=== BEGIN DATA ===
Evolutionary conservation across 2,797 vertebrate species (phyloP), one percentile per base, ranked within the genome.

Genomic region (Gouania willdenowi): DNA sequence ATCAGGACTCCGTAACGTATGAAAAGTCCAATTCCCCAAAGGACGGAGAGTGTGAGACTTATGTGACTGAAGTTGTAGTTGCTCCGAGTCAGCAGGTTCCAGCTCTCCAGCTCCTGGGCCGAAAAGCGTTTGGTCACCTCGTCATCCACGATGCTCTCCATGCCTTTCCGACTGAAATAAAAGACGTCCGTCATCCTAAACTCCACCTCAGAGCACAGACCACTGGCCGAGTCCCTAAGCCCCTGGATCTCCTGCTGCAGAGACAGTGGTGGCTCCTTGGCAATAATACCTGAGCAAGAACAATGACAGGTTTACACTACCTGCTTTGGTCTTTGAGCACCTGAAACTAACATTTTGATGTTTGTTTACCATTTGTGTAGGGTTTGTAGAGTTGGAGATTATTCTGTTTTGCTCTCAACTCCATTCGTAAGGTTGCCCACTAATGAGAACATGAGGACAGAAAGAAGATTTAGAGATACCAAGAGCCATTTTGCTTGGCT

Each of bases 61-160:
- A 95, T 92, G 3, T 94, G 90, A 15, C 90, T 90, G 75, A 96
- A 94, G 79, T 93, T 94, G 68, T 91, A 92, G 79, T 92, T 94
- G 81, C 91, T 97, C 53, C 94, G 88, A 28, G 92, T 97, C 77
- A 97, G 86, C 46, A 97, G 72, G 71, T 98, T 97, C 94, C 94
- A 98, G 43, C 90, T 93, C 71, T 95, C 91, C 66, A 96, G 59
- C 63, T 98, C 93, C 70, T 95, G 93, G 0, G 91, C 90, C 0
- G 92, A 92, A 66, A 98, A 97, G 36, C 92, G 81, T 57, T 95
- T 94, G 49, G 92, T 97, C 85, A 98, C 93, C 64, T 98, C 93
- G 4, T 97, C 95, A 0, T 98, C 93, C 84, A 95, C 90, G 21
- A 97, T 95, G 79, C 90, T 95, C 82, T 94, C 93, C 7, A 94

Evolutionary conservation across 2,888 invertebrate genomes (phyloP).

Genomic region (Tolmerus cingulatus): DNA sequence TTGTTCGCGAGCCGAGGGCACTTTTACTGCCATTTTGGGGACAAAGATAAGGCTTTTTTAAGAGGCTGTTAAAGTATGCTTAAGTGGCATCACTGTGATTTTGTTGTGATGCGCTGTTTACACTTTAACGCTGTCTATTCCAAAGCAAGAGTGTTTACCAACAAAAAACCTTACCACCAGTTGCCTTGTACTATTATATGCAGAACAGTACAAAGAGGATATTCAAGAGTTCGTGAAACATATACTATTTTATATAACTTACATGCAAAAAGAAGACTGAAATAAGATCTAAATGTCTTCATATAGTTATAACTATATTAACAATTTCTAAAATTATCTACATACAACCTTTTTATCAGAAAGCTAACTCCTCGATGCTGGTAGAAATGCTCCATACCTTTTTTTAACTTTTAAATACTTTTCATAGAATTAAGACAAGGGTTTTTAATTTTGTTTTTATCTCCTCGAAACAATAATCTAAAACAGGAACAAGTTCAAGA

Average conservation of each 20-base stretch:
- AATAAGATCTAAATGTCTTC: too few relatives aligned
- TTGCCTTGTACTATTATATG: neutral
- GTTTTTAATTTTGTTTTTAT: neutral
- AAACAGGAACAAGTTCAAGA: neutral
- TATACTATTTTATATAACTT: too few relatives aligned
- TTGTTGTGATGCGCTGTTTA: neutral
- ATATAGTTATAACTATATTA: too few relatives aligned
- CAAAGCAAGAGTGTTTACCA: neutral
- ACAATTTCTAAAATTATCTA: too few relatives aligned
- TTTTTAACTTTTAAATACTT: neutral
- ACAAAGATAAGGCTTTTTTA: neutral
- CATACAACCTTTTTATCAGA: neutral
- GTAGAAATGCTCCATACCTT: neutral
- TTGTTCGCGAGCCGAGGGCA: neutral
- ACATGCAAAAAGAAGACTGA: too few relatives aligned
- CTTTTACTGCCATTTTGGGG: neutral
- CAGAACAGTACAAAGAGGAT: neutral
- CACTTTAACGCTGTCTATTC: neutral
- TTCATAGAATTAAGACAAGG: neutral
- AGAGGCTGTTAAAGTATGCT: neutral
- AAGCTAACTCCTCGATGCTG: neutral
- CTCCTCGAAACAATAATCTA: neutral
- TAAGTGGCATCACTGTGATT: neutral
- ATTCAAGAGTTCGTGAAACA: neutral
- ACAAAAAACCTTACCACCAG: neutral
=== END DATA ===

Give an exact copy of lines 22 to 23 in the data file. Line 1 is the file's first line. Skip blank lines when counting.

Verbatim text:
- TTGTTGTGATGCGCTGTTTA: neutral
- ATATAGTTATAACTATATTA: too few relatives aligned